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Whilst I focus on my mental fitness through the MTQ48 mental toughness framework and routines, there’s no doubt that being physically fit also helps with your mental wellbeing.

Here Robin Hill from explains a new way of getting physically fit that takes only three minutes twice a week.

Imagine if you were given an exercise routine that took only three minutes to do twice a week – you’d probably think someone was having a joke, right?

However, that’s the science behind High Intensity Interval Training (HIIT) and it’s been a favourite routine of elite athletes for many years.  It works your body as hard as possible –  but in short bursts, 30 seconds on, 30 seconds off, for three minutes.

You might be someone who is already a regular walker, swimmer, golfer and so forth, but believe you’re a little “past it” to do HIIT. However, Kusal Goonewardena, a Melbourne-based physiotherapist who heads the Elite Akademy Clinic says this is a common misconception. And he should know. He has worked for 18 years with everyone from the average Joe to Olympians. Goonewardena says just because we’re getting a bit older doesn’t mean we shouldn’t push ourselves to our physical limits. Why? Because the research shows the physical and mental benefits of doing High Intensity Interval Training are so positive.

Just ask Dr Michael Mosley, who was one of the first high profile medicos (and author and TV personality) to put HIIT on the map. Dr Mosley, who had been diagnosed with type 2 diabetes, said that doing HIIT had “changed” his life because it had, among other things, helped reduce his insulin sensitivity and increase his aerobic fitness.

“High Intensity Interval Training is about pushing yourself outside of your comfort zone, both mentally and physically,” says Goonewardena.

He believes it’s actually quite easy to incorporate High Intensity Interval Training into your existing exercise routine.  He says research has found that it improves mobility, heart and lung capacity, lowers cholesterol, blood pressure, helps you lose body fat, build muscle, and boosts your mental health too. Running up stairs is an effective high-intensity activity.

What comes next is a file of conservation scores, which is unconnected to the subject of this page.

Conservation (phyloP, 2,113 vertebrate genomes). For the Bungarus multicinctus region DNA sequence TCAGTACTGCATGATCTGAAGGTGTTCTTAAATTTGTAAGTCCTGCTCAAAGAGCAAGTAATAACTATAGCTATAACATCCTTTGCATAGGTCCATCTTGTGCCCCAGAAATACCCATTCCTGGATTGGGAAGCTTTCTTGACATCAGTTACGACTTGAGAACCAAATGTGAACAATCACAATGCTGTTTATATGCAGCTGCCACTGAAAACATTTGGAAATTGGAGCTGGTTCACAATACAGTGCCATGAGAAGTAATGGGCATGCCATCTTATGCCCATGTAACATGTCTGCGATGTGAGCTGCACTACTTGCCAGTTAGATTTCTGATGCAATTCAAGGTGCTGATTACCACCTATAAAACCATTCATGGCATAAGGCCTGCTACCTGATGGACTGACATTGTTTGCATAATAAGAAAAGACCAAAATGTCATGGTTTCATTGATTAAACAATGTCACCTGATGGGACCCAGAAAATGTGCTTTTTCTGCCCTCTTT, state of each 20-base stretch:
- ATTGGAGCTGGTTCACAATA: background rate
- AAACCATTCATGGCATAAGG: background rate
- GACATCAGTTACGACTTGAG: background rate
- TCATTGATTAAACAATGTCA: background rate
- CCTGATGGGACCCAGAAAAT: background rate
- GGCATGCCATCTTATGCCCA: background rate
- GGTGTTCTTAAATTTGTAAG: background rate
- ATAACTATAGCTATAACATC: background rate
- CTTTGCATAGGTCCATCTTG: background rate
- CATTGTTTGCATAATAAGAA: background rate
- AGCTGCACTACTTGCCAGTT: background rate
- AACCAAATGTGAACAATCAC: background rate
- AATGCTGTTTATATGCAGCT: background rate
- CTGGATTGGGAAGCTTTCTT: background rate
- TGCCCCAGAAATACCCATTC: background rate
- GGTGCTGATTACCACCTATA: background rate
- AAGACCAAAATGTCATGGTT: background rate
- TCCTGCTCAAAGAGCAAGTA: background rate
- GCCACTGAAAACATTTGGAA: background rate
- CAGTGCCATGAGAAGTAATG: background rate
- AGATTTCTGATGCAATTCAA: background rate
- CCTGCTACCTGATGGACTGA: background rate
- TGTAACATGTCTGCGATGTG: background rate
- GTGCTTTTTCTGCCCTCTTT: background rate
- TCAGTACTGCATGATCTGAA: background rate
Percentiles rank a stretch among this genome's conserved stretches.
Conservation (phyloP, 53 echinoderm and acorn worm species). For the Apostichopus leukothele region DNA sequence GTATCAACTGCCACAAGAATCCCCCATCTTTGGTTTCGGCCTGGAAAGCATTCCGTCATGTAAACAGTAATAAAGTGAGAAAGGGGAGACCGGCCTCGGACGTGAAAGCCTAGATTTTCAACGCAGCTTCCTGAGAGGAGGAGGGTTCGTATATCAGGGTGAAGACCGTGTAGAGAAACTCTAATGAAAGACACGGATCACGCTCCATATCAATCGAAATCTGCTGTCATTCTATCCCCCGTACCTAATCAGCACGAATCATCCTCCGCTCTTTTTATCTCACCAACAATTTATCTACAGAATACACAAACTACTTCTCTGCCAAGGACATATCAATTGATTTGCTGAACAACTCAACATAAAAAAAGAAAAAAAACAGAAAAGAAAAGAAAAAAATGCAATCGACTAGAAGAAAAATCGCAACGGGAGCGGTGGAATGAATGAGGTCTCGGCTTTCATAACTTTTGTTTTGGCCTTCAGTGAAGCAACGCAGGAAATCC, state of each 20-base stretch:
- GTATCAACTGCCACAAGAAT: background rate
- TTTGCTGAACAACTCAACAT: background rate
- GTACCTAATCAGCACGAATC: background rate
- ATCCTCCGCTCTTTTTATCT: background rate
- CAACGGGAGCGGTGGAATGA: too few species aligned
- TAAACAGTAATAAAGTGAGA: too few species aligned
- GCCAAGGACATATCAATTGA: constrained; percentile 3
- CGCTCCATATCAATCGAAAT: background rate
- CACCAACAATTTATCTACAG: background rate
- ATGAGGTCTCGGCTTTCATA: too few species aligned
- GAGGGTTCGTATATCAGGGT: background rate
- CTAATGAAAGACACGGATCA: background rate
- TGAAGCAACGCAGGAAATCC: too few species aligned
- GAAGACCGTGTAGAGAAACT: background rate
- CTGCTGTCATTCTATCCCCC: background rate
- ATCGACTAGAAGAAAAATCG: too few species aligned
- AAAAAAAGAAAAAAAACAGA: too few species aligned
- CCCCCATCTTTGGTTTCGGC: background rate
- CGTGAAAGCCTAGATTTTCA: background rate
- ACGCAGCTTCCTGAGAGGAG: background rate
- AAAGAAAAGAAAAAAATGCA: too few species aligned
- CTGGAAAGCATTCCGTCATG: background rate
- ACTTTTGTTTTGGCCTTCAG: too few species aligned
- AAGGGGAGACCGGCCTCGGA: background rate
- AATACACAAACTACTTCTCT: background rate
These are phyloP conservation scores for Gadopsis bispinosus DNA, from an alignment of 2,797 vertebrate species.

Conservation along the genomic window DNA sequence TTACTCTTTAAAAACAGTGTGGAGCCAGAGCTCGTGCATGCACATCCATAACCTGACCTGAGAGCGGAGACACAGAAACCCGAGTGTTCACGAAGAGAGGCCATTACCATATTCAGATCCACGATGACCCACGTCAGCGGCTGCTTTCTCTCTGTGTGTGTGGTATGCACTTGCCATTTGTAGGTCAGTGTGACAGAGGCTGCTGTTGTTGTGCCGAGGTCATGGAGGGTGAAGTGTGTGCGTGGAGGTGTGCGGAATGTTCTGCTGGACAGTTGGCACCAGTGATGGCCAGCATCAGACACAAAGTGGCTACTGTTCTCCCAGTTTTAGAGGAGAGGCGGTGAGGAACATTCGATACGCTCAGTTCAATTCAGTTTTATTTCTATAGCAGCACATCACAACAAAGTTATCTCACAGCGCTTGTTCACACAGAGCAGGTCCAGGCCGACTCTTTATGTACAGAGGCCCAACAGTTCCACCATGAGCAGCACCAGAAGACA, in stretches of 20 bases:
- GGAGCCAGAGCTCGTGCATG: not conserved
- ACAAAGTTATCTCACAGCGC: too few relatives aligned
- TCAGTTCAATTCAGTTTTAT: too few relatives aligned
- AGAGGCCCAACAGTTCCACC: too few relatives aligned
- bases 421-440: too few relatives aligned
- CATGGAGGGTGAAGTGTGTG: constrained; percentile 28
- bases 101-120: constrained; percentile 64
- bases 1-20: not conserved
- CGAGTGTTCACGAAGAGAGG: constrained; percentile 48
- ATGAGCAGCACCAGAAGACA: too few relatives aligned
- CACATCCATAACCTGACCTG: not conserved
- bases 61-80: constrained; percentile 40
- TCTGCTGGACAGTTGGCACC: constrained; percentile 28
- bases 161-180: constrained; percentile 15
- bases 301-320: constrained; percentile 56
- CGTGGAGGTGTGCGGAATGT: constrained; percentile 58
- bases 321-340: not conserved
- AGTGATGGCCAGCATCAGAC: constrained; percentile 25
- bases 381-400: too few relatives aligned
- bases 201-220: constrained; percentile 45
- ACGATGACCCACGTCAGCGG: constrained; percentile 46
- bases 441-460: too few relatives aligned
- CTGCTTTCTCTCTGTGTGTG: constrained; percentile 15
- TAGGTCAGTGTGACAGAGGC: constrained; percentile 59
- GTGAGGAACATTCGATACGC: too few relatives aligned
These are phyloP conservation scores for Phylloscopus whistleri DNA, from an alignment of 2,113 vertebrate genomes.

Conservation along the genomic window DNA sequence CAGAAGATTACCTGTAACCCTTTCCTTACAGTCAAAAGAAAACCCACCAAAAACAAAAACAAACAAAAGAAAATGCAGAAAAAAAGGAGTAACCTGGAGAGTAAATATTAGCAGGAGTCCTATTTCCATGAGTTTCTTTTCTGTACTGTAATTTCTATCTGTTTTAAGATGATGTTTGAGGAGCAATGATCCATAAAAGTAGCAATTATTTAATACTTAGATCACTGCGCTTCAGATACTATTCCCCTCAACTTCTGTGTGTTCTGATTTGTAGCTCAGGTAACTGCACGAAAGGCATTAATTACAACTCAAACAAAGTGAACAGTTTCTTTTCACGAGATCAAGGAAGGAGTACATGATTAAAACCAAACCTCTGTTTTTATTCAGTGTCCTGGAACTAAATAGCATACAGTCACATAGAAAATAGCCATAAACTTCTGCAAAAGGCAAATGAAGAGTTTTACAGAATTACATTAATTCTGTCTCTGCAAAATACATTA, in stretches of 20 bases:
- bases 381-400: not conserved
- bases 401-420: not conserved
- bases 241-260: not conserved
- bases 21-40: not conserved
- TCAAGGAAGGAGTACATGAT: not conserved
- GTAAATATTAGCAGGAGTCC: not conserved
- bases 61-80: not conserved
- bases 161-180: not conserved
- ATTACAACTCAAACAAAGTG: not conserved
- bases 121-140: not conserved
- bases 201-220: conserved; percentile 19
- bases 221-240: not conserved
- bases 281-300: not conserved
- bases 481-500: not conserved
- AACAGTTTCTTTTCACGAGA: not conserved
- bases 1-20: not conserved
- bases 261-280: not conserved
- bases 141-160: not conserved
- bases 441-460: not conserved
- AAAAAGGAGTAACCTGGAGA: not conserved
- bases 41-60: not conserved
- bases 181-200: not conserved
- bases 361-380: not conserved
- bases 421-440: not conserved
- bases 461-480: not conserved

“The interesting thing about HIIT is that it doesn’t take very long for you to see results. In about 12 weeks you can notice a real difference in terms of your physical wellbeing, your capacity to exercise even more than you have been, and it can also have an impact on your diet.

You might have once craved sugary or fatty foods, but you’ll find you’ll crave foods to healthily boost your energy levels,” he says.

He says it’s true that many people aged over 50 (including some of his clients) are initially quite hesitant to try High Intensity Interval Training because they’re worried they could injure themselves or they think it’ll be too hard. He says they are often pleasantly surprised when they realise it’s not as tricky as they thought.

While considering adding HIIT to your exercise regimen, there are some practical steps to do before starting. First, get the all-clear from your GP. Second, assess or grade your fitness levels (if you’ve done no exercise for a long time, find a personal trainer or physiotherapist who can access this for you).

Many of us, says Goonewardena, operate at a low-to-medium level, perhaps believing that doing 10,000 steps a day is enough: we exercise often, but we’re not testing our physical endurance.

“If you’re someone who is used to doing low-to-medium level regular exercise such as walking your dog daily, going up flights of stairs, to playing more active sports, you’ll probably feel more confident about grading yourself.

“Something like walking the dog is a two out of 10, going up a flight of stairs could be a five out of 10.

“You can incorporate HIIT into your regular work-out routine,” adds Goonewardena. “If you go for a brisk one-hour walk, at the end of that, if you’re back home, your body is warmed up and that’s good.

“So try running on the spot for 30 seconds at a level that’s closer to eight or nine of out 10 for you, rest for 30 seconds, and then run on the spot for another 30 seconds. It’s important to really push yourself but if you experience any pain, listen to your body and stop,” he says. The total work out needs to be three minutes, twice a week, on non-consecutive days to allow your body to recover.

Goonewardena adds that if running on the spot doesn’t appeal, another routine would be to do star jumps or shadow boxing for the same time period. Alternatively, you can look up HIIT routines to do at home online or on You Tube via HIIT home workout for beginners.

View Robyn Hill’s complete article

Original Post from Mental Toughness Partners